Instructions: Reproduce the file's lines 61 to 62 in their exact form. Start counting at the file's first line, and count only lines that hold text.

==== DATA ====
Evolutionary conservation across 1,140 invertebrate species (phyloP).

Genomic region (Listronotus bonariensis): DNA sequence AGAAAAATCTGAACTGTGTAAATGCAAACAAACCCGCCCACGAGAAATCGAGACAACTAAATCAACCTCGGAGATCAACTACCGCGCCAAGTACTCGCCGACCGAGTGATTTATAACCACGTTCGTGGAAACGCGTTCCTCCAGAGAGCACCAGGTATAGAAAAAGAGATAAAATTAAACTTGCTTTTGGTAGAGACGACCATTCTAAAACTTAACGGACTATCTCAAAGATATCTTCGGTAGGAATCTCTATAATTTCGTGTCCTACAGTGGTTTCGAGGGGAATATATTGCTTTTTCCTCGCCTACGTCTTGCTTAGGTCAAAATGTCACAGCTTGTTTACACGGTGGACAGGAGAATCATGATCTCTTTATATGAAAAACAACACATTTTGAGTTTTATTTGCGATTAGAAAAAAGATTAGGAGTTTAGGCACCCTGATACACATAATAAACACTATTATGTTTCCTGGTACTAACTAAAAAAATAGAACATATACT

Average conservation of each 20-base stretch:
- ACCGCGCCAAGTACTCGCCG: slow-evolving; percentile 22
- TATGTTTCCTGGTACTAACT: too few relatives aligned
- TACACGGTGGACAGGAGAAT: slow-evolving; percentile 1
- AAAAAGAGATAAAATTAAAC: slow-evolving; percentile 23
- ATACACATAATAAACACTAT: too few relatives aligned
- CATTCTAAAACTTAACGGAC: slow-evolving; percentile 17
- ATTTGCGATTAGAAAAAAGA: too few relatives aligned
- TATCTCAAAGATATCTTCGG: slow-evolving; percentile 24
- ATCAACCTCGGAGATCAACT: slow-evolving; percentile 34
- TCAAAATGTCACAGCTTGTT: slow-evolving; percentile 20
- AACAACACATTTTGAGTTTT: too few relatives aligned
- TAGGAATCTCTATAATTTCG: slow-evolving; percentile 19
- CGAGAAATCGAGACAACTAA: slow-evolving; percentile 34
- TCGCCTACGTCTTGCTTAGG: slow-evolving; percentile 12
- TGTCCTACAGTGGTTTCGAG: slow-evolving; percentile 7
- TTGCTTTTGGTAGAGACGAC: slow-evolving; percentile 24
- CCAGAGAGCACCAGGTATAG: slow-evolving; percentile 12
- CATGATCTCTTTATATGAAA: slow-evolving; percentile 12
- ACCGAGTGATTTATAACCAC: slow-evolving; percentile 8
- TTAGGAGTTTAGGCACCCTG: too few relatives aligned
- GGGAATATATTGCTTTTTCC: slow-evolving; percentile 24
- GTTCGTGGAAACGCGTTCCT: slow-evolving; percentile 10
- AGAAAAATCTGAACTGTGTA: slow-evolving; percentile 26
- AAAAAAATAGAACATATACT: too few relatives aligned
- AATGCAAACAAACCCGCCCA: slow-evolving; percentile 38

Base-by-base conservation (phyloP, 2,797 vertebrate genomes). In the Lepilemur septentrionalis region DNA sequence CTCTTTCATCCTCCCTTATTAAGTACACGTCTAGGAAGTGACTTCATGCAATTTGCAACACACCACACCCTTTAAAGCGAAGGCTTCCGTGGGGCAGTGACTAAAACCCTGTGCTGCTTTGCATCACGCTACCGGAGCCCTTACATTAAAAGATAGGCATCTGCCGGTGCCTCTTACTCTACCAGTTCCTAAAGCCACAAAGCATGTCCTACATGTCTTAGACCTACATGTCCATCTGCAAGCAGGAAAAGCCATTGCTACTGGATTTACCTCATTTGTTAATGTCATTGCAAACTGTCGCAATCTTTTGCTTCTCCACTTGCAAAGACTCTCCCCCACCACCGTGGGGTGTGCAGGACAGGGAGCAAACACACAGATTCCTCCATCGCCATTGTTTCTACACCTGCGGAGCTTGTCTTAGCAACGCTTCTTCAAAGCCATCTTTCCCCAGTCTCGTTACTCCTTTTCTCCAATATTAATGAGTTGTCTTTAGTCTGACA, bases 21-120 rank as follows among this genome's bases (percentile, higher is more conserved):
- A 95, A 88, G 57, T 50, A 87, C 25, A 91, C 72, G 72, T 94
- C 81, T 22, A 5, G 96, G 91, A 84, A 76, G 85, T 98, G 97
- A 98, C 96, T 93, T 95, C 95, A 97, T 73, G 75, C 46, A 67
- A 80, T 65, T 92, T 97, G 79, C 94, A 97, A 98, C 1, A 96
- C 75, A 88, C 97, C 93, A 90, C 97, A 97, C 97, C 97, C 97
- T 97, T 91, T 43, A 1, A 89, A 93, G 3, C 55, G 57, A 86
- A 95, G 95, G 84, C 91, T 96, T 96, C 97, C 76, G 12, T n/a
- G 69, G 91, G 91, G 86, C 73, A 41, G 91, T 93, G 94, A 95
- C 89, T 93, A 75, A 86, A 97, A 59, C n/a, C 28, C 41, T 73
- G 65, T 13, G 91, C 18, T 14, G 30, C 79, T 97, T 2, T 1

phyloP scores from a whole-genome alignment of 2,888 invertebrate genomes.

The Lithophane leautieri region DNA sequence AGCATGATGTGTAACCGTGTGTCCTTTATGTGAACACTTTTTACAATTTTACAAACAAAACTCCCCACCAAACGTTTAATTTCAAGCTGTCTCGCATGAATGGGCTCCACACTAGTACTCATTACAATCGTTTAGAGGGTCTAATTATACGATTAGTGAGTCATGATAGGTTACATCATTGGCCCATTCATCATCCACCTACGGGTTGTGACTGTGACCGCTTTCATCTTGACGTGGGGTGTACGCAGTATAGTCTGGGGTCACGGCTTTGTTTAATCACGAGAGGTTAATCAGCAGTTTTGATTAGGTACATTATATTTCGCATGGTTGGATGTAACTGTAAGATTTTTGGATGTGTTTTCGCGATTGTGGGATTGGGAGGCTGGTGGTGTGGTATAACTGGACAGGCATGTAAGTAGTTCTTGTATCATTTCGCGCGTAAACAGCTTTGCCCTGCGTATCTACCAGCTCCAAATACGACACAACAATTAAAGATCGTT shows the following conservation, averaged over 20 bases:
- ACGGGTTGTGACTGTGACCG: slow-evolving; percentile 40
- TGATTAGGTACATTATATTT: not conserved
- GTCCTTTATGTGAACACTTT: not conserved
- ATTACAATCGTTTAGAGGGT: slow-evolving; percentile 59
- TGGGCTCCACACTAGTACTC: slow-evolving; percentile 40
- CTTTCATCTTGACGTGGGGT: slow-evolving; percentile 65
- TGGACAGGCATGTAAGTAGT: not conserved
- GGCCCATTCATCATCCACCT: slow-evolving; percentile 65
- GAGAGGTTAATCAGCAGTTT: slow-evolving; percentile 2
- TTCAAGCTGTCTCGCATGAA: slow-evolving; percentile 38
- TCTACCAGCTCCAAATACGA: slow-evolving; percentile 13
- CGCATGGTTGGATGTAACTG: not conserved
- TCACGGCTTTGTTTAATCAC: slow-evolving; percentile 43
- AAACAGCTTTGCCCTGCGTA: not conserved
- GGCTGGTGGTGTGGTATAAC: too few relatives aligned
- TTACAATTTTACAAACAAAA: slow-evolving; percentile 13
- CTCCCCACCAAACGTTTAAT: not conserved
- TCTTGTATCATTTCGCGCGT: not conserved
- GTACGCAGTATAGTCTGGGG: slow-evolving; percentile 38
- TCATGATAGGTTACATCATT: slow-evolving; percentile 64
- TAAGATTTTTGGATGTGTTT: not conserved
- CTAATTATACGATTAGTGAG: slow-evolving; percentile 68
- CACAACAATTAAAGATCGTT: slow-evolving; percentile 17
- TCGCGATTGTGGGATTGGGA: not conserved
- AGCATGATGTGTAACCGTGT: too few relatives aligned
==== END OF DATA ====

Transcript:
- TCATGATAGGTTACATCATT: slow-evolving; percentile 64
- TAAGATTTTTGGATGTGTTT: not conserved